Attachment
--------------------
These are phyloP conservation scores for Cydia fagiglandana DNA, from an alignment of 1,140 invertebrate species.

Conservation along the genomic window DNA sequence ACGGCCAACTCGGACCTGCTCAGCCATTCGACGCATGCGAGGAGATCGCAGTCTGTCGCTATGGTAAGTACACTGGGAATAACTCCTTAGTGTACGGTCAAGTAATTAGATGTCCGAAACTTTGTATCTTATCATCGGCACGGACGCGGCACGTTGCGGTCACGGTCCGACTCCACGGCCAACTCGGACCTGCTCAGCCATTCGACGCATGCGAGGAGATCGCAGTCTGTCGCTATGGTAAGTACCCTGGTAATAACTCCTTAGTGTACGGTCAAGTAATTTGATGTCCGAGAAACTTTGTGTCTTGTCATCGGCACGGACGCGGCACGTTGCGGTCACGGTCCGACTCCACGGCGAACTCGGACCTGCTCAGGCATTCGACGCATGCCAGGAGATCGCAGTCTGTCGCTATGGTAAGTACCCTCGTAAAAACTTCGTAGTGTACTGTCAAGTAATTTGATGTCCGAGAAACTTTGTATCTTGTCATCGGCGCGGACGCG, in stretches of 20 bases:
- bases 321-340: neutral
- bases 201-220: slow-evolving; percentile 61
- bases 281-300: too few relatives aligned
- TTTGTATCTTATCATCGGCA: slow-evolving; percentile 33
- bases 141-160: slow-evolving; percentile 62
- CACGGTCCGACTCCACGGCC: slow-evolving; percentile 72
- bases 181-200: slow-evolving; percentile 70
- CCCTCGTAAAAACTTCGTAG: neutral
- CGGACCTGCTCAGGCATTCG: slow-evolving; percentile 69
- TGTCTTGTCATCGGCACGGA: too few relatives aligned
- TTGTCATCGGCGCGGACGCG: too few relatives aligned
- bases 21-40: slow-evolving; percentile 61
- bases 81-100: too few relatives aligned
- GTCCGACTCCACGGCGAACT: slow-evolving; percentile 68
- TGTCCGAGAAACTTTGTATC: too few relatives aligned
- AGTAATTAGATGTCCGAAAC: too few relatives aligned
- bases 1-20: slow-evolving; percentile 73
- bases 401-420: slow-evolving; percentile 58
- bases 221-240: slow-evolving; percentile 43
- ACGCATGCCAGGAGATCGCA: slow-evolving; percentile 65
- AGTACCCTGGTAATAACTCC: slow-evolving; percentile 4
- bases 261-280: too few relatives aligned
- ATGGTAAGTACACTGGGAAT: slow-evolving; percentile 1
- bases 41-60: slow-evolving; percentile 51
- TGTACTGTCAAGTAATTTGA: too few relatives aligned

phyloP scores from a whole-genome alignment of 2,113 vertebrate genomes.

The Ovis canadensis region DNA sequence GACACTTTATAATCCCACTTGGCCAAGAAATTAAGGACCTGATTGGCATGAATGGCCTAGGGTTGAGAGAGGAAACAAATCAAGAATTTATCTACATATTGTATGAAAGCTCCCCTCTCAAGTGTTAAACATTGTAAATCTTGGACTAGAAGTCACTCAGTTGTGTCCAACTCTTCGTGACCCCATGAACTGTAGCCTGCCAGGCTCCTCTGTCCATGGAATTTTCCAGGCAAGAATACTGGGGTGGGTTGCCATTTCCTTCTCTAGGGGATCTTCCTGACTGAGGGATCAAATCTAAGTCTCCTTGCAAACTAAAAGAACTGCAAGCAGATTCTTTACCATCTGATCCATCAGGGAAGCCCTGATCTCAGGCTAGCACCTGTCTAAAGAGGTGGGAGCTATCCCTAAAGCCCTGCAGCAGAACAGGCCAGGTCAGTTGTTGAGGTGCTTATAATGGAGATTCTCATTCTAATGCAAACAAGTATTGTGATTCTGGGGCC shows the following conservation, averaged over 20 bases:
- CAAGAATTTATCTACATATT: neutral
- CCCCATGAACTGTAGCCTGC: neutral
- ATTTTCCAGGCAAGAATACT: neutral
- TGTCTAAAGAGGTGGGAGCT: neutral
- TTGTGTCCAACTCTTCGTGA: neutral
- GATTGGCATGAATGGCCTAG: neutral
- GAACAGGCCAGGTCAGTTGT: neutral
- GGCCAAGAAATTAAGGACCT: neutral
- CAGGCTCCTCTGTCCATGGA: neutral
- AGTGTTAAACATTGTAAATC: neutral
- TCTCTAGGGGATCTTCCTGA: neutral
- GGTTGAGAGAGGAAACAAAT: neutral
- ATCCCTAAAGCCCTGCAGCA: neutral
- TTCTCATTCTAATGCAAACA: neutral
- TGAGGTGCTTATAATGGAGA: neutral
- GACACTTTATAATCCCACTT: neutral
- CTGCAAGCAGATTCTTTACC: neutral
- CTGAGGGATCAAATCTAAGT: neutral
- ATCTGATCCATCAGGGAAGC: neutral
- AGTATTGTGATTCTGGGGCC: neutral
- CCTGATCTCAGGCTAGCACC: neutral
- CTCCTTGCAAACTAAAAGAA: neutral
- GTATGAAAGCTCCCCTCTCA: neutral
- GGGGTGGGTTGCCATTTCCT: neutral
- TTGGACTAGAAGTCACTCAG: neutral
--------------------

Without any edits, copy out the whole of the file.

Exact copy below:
These are phyloP conservation scores for Cydia fagiglandana DNA, from an alignment of 1,140 invertebrate species.

Conservation along the genomic window DNA sequence ACGGCCAACTCGGACCTGCTCAGCCATTCGACGCATGCGAGGAGATCGCAGTCTGTCGCTATGGTAAGTACACTGGGAATAACTCCTTAGTGTACGGTCAAGTAATTAGATGTCCGAAACTTTGTATCTTATCATCGGCACGGACGCGGCACGTTGCGGTCACGGTCCGACTCCACGGCCAACTCGGACCTGCTCAGCCATTCGACGCATGCGAGGAGATCGCAGTCTGTCGCTATGGTAAGTACCCTGGTAATAACTCCTTAGTGTACGGTCAAGTAATTTGATGTCCGAGAAACTTTGTGTCTTGTCATCGGCACGGACGCGGCACGTTGCGGTCACGGTCCGACTCCACGGCGAACTCGGACCTGCTCAGGCATTCGACGCATGCCAGGAGATCGCAGTCTGTCGCTATGGTAAGTACCCTCGTAAAAACTTCGTAGTGTACTGTCAAGTAATTTGATGTCCGAGAAACTTTGTATCTTGTCATCGGCGCGGACGCG, in stretches of 20 bases:
- bases 321-340: neutral
- bases 201-220: slow-evolving; percentile 61
- bases 281-300: too few relatives aligned
- TTTGTATCTTATCATCGGCA: slow-evolving; percentile 33
- bases 141-160: slow-evolving; percentile 62
- CACGGTCCGACTCCACGGCC: slow-evolving; percentile 72
- bases 181-200: slow-evolving; percentile 70
- CCCTCGTAAAAACTTCGTAG: neutral
- CGGACCTGCTCAGGCATTCG: slow-evolving; percentile 69
- TGTCTTGTCATCGGCACGGA: too few relatives aligned
- TTGTCATCGGCGCGGACGCG: too few relatives aligned
- bases 21-40: slow-evolving; percentile 61
- bases 81-100: too few relatives aligned
- GTCCGACTCCACGGCGAACT: slow-evolving; percentile 68
- TGTCCGAGAAACTTTGTATC: too few relatives aligned
- AGTAATTAGATGTCCGAAAC: too few relatives aligned
- bases 1-20: slow-evolving; percentile 73
- bases 401-420: slow-evolving; percentile 58
- bases 221-240: slow-evolving; percentile 43
- ACGCATGCCAGGAGATCGCA: slow-evolving; percentile 65
- AGTACCCTGGTAATAACTCC: slow-evolving; percentile 4
- bases 261-280: too few relatives aligned
- ATGGTAAGTACACTGGGAAT: slow-evolving; percentile 1
- bases 41-60: slow-evolving; percentile 51
- TGTACTGTCAAGTAATTTGA: too few relatives aligned

phyloP scores from a whole-genome alignment of 2,113 vertebrate genomes.

The Ovis canadensis region DNA sequence GACACTTTATAATCCCACTTGGCCAAGAAATTAAGGACCTGATTGGCATGAATGGCCTAGGGTTGAGAGAGGAAACAAATCAAGAATTTATCTACATATTGTATGAAAGCTCCCCTCTCAAGTGTTAAACATTGTAAATCTTGGACTAGAAGTCACTCAGTTGTGTCCAACTCTTCGTGACCCCATGAACTGTAGCCTGCCAGGCTCCTCTGTCCATGGAATTTTCCAGGCAAGAATACTGGGGTGGGTTGCCATTTCCTTCTCTAGGGGATCTTCCTGACTGAGGGATCAAATCTAAGTCTCCTTGCAAACTAAAAGAACTGCAAGCAGATTCTTTACCATCTGATCCATCAGGGAAGCCCTGATCTCAGGCTAGCACCTGTCTAAAGAGGTGGGAGCTATCCCTAAAGCCCTGCAGCAGAACAGGCCAGGTCAGTTGTTGAGGTGCTTATAATGGAGATTCTCATTCTAATGCAAACAAGTATTGTGATTCTGGGGCC shows the following conservation, averaged over 20 bases:
- CAAGAATTTATCTACATATT: neutral
- CCCCATGAACTGTAGCCTGC: neutral
- ATTTTCCAGGCAAGAATACT: neutral
- TGTCTAAAGAGGTGGGAGCT: neutral
- TTGTGTCCAACTCTTCGTGA: neutral
- GATTGGCATGAATGGCCTAG: neutral
- GAACAGGCCAGGTCAGTTGT: neutral
- GGCCAAGAAATTAAGGACCT: neutral
- CAGGCTCCTCTGTCCATGGA: neutral
- AGTGTTAAACATTGTAAATC: neutral
- TCTCTAGGGGATCTTCCTGA: neutral
- GGTTGAGAGAGGAAACAAAT: neutral
- ATCCCTAAAGCCCTGCAGCA: neutral
- TTCTCATTCTAATGCAAACA: neutral
- TGAGGTGCTTATAATGGAGA: neutral
- GACACTTTATAATCCCACTT: neutral
- CTGCAAGCAGATTCTTTACC: neutral
- CTGAGGGATCAAATCTAAGT: neutral
- ATCTGATCCATCAGGGAAGC: neutral
- AGTATTGTGATTCTGGGGCC: neutral
- CCTGATCTCAGGCTAGCACC: neutral
- CTCCTTGCAAACTAAAAGAA: neutral
- GTATGAAAGCTCCCCTCTCA: neutral
- GGGGTGGGTTGCCATTTCCT: neutral
- TTGGACTAGAAGTCACTCAG: neutral